Appointment of supervisors
A team of at least two appropriately qualified supervisors will be established and maintained for each student on the recommendation of the Head of School and PVC or Institute Director. Supervision teams must include either a principal or an executive supervisor, and will normally have one of the following compositions:
- Principal supervisor plus at least one Deakin associate and possibly external supervisors
- Two co-supervisors, one of whom will be the executive supervisor, plus possibly one or more associate and/or external supervisor/s
- Executive supervisor and a research adviser, possibly with one or more associate and/or external supervisor/s.
Definitions of each type of supervisor can be found in the Higher Degrees by Research Supervision Procedure.
The principal supervisor must be a member of the staff of the University (i.e. a paid employee) who holds the degree for which the student is enrolled, or who has other qualifications and publications which the University accepts as equivalent in standing to that degree. Principal supervisors must have experience of supervision at the level of the degree for which the student is enrolled. They need to have supervised at least one previous student to completion at that level as either a principal or an associate supervisor, or they need to have completed Deakin's Supervision Fast-Track Program.
The role of the principal supervisor is to provide instruction, assistance, a sounding board for ideas and plans, and review and criticism of written material. Team supervision provides students with formal access to a wider range of supervisors.
Your relationship and advice
The relationship between you and your supervisor will change during candidature. At the outset you can expect help in clarifying the research project and preparing a realistic research plan and timetable. If you need to develop new skills and techniques, the supervisor can help with advice and, possibly, instruction. Your Individual Learning Plan is the mechanism for planning and recording all of your skill and knowledge acquisition. As the project proceeds, your supervisor's role becomes more one of assistance in monitoring your progress. You should try out ideas and discuss experimental results with your supervisor and write up sections of the work for your supervisor to review. The final outcome will depend on what is written and how it is written, and the supervisor can help in the development of style.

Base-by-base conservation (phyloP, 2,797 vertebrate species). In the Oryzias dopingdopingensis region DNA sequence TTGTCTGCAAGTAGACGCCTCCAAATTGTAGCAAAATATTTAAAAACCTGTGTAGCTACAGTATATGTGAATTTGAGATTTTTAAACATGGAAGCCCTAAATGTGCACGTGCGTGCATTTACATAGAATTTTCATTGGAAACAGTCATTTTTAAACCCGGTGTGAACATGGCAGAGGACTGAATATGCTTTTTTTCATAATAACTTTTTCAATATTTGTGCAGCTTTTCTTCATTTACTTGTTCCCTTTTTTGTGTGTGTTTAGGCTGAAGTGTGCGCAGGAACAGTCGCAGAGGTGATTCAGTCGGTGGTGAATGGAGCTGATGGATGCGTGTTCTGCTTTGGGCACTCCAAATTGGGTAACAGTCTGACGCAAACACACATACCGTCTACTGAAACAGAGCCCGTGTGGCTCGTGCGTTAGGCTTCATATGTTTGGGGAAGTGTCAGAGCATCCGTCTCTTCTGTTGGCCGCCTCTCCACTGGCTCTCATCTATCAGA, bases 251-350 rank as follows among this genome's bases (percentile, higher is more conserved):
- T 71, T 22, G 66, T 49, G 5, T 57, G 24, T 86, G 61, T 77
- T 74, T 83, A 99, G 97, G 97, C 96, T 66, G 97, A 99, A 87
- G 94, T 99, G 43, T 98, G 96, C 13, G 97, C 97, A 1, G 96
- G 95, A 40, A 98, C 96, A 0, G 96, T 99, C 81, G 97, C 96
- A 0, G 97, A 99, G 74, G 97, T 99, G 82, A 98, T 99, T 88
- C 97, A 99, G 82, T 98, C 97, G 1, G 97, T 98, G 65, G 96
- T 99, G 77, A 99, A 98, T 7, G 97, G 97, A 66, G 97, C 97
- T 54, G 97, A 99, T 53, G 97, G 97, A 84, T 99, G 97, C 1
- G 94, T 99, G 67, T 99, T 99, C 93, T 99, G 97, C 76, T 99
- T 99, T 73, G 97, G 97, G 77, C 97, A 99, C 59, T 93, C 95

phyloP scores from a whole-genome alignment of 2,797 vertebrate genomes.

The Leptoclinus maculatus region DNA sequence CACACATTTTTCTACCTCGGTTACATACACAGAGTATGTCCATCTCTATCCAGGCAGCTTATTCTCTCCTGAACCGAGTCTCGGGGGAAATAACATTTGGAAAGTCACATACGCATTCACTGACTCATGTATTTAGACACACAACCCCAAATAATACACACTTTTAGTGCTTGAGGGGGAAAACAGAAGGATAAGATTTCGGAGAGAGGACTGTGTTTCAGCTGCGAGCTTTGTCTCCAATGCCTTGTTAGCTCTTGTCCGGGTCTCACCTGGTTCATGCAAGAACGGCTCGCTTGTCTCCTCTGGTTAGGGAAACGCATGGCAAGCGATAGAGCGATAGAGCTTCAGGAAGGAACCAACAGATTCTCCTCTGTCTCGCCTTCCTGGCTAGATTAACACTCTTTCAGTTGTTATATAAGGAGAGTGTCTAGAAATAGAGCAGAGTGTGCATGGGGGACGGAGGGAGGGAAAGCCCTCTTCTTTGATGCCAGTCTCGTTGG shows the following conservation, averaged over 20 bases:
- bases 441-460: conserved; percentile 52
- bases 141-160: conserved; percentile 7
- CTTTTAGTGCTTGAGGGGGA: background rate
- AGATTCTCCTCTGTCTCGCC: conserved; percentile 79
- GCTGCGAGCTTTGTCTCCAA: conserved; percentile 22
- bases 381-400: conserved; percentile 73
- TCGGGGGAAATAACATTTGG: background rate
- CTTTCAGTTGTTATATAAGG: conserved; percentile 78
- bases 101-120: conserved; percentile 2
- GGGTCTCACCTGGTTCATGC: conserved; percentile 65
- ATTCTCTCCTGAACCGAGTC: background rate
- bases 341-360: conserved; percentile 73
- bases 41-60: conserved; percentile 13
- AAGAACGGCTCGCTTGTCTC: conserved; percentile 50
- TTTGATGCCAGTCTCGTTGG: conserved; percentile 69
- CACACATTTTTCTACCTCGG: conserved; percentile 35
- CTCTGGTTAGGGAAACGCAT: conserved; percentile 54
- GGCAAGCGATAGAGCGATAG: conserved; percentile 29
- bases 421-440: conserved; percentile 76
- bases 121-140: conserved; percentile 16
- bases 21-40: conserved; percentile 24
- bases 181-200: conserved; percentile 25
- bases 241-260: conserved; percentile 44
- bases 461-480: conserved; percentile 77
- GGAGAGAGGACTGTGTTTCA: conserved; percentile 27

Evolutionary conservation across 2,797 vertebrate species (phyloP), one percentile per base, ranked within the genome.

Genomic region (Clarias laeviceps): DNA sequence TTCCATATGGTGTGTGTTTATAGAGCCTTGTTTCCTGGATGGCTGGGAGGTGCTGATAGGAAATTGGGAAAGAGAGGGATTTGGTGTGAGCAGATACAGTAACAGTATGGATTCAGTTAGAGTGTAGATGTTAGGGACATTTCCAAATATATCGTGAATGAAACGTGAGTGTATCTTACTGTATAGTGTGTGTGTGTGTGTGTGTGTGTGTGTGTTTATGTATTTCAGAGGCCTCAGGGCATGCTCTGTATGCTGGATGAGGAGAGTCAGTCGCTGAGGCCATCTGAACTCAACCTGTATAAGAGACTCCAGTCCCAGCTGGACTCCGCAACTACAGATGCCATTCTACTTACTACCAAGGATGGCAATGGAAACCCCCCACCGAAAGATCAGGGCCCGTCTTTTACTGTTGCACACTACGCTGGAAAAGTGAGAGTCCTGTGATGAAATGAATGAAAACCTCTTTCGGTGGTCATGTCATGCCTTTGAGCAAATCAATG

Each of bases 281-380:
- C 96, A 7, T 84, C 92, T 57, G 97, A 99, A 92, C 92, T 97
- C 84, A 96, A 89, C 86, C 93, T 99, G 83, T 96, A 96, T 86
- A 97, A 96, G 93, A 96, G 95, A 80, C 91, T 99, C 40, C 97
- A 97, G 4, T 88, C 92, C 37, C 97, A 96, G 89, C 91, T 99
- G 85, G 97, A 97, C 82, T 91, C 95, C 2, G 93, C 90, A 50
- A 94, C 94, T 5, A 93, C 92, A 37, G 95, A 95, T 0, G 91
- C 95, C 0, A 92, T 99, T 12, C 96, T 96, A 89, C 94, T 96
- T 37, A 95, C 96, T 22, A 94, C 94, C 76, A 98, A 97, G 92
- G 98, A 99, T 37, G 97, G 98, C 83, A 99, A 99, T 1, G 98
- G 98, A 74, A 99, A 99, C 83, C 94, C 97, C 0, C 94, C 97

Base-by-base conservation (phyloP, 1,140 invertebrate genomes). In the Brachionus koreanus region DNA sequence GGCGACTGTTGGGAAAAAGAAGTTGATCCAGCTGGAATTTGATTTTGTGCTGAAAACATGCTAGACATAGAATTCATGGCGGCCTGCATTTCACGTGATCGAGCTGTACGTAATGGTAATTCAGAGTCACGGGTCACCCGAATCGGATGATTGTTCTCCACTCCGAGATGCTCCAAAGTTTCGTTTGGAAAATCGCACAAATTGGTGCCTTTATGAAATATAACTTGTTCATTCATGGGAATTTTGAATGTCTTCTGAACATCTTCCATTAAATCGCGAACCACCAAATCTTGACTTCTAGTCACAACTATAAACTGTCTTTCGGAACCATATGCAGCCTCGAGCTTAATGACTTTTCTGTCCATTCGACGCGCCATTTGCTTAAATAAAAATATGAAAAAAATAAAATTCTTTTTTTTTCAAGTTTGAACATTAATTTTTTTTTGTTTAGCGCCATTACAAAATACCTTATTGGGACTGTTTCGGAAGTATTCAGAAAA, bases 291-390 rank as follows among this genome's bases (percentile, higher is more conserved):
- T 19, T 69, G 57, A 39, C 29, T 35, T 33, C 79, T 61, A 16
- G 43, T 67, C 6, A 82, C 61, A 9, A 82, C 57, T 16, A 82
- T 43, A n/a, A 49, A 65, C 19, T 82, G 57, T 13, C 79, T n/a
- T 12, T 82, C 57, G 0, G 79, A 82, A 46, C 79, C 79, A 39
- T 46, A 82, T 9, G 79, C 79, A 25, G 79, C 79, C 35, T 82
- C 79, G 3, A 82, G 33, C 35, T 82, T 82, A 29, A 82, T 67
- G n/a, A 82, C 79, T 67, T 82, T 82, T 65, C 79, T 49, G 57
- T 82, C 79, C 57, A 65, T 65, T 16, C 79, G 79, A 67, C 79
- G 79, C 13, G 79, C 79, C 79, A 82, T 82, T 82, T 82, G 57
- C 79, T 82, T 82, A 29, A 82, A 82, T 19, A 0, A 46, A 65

Towards the end of the project you will become the authority on the topic and your supervisor will become more of a senior colleague. This is when you will make the greatest use of the supervisor's experience and knowledge of standards, but when he or she is least able to provide technical help because you have become the expert.
The Head of School or Institute Director has particular responsibility for each research degree student in his or her School or Institute and takes direct responsibility for supervision until new arrangements are made if the principal supervisor is no longer able to act. In some Schools or Institutes the Head may nominate another staff member to take these responsibilities and you should consult your School or Institute about the arrangements which apply in your case. You can turn to your principal supervisor or the Head for guidance and advice at any time.
Support and communication
Candidature for a research degree is a time of dedication and hard work, and your determination to succeed is of vital importance. However even the strongest determination can be disrupted by a personal crisis, and your ability to succeed may depend on how well you use the assistance which is available. You should keep your supervisor informed so that they take these circumstances into consideration when providing advice on the most appropriate course of action regarding your studies. Your supervisor can also direct you to support services provided by the University for research degree students.
Obviously, the things which should happen during the supervision process will do so only if there are regular and frequent meetings and discussions between you and your supervisor. You must help to bring them about. Your best aid may be a regular timetable agreed with your supervisor at an early stage. You must understand that supervisors have many demands on their time and may need gentle reminders of meetings. Do not be content to wait until approached by your supervisor for a discussion if it has been some time since the last one. How often you need to meet will depend on the nature of your project and your requirements at that particular stage of the project.